Nuclear Energy : An Alternative Source Of Power

1031 WordsMar 27, 20165 Pages
According to Emirates Nuclear Energy Corporation, “The common definition for nuclear energy is the energy released by a nuclear reaction, especially by fission or fusion. Practically speaking, nuclear energy uses fuel made from mined and processed uranium to make steam and generate electricity” (Emirates Nuclear Energy Corporation). Nuclear energy has been around for a while, dating back to the development stages in the early 1900’s and then the expansion of its’ uses leading up to this day. Nuclear energy is a very debatable issue in the world today because of it’s potential good and potential bad. There are many benefits of nuclear energy and it’s uses and that is why it is a great method for generating electricity. Nuclear energy…show more content…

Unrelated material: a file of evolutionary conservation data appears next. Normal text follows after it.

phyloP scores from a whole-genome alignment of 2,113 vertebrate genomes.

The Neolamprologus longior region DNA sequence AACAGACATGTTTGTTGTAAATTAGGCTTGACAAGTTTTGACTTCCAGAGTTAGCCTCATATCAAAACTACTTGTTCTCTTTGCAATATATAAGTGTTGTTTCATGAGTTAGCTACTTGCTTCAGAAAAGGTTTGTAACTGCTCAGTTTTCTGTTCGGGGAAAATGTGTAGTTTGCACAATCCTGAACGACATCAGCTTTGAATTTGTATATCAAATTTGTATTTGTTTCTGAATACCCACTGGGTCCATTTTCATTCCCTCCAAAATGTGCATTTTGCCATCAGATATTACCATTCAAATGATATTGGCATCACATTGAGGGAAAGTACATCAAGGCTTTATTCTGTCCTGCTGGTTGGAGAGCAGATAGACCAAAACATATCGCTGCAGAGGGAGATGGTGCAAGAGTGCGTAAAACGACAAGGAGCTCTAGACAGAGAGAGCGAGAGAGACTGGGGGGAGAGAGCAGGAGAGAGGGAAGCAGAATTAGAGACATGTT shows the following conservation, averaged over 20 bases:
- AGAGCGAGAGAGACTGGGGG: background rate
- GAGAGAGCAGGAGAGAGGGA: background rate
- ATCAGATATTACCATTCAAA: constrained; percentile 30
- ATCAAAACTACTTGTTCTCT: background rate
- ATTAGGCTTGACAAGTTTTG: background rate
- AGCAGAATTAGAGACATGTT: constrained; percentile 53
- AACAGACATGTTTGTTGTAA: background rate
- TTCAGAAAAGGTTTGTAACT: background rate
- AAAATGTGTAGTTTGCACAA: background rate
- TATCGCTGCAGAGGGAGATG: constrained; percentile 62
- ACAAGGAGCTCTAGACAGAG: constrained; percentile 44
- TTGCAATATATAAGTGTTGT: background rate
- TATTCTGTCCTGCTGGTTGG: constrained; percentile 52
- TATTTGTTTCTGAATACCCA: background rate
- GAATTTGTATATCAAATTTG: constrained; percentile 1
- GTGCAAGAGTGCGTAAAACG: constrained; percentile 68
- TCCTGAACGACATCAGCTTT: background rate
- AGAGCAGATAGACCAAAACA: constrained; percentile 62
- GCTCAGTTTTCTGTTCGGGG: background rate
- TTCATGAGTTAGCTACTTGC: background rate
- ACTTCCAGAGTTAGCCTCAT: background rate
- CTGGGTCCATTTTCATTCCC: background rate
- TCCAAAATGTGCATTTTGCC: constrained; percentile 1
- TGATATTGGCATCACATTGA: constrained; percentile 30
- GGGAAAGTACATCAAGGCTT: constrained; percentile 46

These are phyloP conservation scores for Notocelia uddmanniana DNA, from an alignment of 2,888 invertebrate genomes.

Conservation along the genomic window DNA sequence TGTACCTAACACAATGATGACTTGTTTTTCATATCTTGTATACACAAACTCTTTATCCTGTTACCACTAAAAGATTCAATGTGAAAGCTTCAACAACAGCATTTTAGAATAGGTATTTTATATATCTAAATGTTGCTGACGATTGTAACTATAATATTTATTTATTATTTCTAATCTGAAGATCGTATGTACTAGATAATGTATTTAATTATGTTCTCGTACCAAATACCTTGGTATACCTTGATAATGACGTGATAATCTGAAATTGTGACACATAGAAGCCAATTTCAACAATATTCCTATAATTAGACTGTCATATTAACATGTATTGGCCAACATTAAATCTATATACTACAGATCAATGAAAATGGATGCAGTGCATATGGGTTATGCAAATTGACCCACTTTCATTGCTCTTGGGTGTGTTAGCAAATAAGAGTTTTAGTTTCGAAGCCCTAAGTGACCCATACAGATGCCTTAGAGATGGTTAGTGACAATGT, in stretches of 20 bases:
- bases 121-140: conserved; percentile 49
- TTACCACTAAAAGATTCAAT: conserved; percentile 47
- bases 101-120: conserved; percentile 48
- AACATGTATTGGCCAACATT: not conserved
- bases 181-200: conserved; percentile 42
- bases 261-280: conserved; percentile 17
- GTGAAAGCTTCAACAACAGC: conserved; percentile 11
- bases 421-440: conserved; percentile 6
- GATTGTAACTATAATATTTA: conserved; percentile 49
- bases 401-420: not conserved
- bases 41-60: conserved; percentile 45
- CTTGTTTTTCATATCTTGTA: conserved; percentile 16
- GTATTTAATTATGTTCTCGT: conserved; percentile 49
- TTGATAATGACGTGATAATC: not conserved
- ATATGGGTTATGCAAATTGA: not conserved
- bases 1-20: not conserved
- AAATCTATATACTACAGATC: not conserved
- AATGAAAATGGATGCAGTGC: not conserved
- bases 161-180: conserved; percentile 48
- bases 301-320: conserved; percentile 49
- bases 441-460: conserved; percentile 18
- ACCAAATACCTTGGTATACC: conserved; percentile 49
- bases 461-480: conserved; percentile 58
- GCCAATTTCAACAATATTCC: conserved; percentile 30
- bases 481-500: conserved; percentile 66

The coal-fired plants that dominate U.S. energy production also produce more emissions than any other energy source. Emissions are measured in pounds of emissions per megawatt hour of energy produced. Coal generates 2,249 pounds of carbon dioxide, 13 pounds of sulfur dioxide and 6 pounds of nitrogen oxides for every megawatt hour of energy generated. Natural gas -- the second most common source of energy in the U.S. -- fares better with respect to emissions, producing 1,135 pounds of carbon dioxide, 0.1 pounds of sulfur dioxide and 1.7 pounds of nitrogen oxides per megawatt hour” (Demand Media). Why this is important to understand it that Nuclear powered energy producing plants do not emit any of these greenhouse gasses. Contrary to popular belief, Nuclear power plants do not emit high levels of radiation that could potentially cause cancer Although Nuclear power plants do emit radiation, the amount is so slight that it is not even relevant. According to the Nuclear Energy Institute, “The Nuclear Regulatory Commission reports that people living close to a nuclear power plant receive, at most, an additional one millirem of radiation exposure a year. To put this in perspective, one millirem is one thousandth of the radiation exposure from a single whole-body CAT scan. The average American is exposed to 620 millirem of radiation every year. Three hundred millirem comes from natural sources, such as cosmic rays,
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